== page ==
From Seed to Plate community fridge coming to Erin

ERIN – A community fridge and freezer will soon be installed in front of Centre 2000, offering a place for people to pick up fresh food 24 hours a day, seven days a week. 

The community fridge is organized by From Seed to Plate, a community food project in Erin organized by Abel Page and Jen Edwards. 

They hope the fridge will be set up by the end of February, and will be filled with vegetables, fruits, soups, and other foods that people can help themselves to – free of charge, no questions asked. 

Page, the project lead, said From Seed to Plate was sparked by a $5,000 grant from Our Food Future Guelph Wellington and has three primary focuses: 

  • combatting food insecurity by empowering people to grow their own food and providing free food for the community;
  • reducing food waste by teaching people how to prepare and preserve the food they grow, and offering a way to share food surplus; and
  • encouraging environmentalism by teaching people how to grow food gardens instead of lawns. 

Last year From Seed to Plate offered eight free workshops, including planting seeds, gardening, foraging,  canning and cooking. 

A total of 74 people participated in the classroom workshops and 18 in the cooking workshops. 

Edwards said through the workshops they are trying to increase food security and empower people to follow the whole process, from seed to plate.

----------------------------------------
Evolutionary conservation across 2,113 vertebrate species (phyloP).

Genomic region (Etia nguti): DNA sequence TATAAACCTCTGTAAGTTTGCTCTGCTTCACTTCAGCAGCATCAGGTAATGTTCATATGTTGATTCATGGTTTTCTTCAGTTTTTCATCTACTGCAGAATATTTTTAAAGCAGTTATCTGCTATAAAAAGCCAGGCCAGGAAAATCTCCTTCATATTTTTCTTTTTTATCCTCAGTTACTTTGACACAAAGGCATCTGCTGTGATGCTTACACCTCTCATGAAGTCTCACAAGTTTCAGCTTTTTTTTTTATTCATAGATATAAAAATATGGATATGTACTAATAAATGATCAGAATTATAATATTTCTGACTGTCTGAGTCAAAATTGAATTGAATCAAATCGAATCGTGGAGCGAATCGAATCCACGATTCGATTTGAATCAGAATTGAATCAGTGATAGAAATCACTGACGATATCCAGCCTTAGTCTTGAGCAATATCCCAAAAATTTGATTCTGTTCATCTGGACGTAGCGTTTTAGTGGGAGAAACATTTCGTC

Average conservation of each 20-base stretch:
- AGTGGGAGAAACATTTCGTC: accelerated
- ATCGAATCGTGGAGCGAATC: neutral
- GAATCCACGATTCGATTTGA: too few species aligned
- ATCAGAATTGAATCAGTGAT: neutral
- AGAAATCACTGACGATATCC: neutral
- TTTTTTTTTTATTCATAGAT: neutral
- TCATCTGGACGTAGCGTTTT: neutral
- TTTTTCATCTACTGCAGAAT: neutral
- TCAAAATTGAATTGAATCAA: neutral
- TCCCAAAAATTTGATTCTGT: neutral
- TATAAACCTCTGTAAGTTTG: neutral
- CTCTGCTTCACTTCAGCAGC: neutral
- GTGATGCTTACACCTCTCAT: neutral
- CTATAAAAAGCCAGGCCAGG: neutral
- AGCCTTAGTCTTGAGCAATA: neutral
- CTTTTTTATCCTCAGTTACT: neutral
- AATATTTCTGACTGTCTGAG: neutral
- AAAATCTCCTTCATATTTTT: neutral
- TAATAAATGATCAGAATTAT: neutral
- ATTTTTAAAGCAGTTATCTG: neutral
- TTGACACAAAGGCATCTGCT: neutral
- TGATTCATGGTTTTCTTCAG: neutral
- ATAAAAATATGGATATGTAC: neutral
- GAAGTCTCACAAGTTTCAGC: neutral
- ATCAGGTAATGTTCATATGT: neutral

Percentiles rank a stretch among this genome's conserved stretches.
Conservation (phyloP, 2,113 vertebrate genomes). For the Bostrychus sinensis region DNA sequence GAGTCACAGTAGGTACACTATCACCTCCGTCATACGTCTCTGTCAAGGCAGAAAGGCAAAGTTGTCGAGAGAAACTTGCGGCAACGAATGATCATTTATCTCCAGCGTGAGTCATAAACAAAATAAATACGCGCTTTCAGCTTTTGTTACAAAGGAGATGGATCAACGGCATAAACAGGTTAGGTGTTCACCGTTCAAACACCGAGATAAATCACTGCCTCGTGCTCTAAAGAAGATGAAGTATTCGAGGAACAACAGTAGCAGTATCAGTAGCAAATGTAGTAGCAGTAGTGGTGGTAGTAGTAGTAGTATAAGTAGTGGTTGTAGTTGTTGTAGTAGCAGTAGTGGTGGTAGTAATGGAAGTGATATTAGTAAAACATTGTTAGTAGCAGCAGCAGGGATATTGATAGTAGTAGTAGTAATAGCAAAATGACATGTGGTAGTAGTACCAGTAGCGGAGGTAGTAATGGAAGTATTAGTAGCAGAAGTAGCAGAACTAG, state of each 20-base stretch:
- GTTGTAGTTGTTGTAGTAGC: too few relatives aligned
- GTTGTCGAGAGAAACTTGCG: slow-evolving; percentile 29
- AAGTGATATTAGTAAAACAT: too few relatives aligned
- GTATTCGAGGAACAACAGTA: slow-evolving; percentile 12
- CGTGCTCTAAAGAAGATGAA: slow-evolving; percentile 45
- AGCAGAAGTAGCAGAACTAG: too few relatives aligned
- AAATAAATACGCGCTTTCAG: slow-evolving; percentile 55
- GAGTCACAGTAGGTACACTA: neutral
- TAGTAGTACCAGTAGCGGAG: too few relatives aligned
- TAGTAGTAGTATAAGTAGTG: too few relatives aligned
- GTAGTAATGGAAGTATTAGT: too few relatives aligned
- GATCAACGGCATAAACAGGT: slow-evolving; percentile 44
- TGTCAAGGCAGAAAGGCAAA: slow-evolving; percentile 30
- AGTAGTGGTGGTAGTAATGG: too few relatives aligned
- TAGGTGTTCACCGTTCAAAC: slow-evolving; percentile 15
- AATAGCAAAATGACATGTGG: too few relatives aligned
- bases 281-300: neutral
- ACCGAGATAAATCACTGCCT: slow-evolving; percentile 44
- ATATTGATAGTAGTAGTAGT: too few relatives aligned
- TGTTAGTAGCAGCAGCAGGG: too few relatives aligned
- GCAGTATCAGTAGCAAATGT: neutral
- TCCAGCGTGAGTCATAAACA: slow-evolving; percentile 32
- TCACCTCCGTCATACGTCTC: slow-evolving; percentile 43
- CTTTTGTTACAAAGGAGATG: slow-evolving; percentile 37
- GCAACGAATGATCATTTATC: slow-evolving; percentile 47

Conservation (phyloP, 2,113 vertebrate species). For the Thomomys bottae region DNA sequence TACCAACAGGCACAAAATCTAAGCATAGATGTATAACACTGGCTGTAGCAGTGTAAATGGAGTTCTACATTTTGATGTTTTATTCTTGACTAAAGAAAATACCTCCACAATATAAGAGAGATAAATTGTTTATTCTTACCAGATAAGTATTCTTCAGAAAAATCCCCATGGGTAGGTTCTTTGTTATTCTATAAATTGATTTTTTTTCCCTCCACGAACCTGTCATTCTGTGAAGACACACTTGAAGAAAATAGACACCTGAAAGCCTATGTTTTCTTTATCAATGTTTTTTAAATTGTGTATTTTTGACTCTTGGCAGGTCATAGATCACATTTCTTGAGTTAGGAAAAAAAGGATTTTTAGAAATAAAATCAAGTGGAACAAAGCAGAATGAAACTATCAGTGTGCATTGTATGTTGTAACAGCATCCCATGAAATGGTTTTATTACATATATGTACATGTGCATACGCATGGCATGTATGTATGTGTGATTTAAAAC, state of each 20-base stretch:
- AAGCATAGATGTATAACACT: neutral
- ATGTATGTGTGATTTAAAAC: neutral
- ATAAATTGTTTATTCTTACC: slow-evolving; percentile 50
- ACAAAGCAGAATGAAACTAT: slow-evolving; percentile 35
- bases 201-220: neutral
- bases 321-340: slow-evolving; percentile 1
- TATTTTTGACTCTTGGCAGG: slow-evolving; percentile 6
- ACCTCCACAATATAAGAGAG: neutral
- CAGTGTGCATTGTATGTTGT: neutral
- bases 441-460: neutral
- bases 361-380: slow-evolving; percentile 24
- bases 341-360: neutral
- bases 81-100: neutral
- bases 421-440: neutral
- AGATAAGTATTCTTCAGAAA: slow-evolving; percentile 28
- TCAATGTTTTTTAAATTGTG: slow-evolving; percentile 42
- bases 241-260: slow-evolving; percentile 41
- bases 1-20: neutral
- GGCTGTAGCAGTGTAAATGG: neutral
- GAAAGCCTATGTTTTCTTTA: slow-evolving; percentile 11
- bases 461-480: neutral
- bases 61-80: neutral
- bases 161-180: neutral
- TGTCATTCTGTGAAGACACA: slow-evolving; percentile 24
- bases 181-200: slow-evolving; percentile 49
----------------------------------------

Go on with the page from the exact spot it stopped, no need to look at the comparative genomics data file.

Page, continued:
“A lot of the times you might grow something,” she said, “but then how does it actually get onto your plate?” 

The cooking workshops are taught in a certified kitchen by a certified food handler, which means the food prepared during workshops can be donated to the community fridge.

From Seed to Plate officials hope to host the first community cooking session of 2024 by the end of February, to make soup to put in the community freezer. 

Page said there are important guidelines for donating to the fridge, and From Seed to Plate will be offering an information session soon. 

Home cooked meals cannot be donated to the fridge as cooked food must be prepared in a certified kitchen, but officials encourage people to donate homegrown vegetables or nutritious store-bought food that is not expired. 

Edwards said they are looking for businesses to partner with “that will give us food that they are not going to sell at the end of the day.” 

From Seed to Plate is also seeking volunteers to stock and check on the community fridge – for more information about volunteering email or visit

“We are extremely grateful,” Page said. “A lot of people have come forward to help with the fridge. 

“In particular the Erin Firefighter Association has been providing financial support,” he noted, as well as other organizations in the community. 

“The volunteer firefighters are giving us $1,000,” Edwards said. “That will help pay for the fridge.” 

Initially From Seed to Plate aimed to find a good secondhand fridge, she said, but it looks like they will purchase a new one instead. 

Edwards and Page both said they are grateful to “finally” get approval from the Town of Erin for the fridge. 

The challenge was finding a place for the fridge, Edwards said, on a town site, so that the town would pay for the Hydro. 

It will be located under the alcove on the arena side outside of Centre 2000, Edwards said. 

“You don’t have to go inside the building to access it,” and there is no registration or application process, you just come and take what you need or leave what you can.

Edwards said this offers a way for people to receive support accessing food without having to come forward to request support in a more official manner. 

On March 2 From Seed to Plate is hosting a workshop called Kickstart your Garden taught by Mark Gorski, at which participants will learn about starting their own vegetable gardens.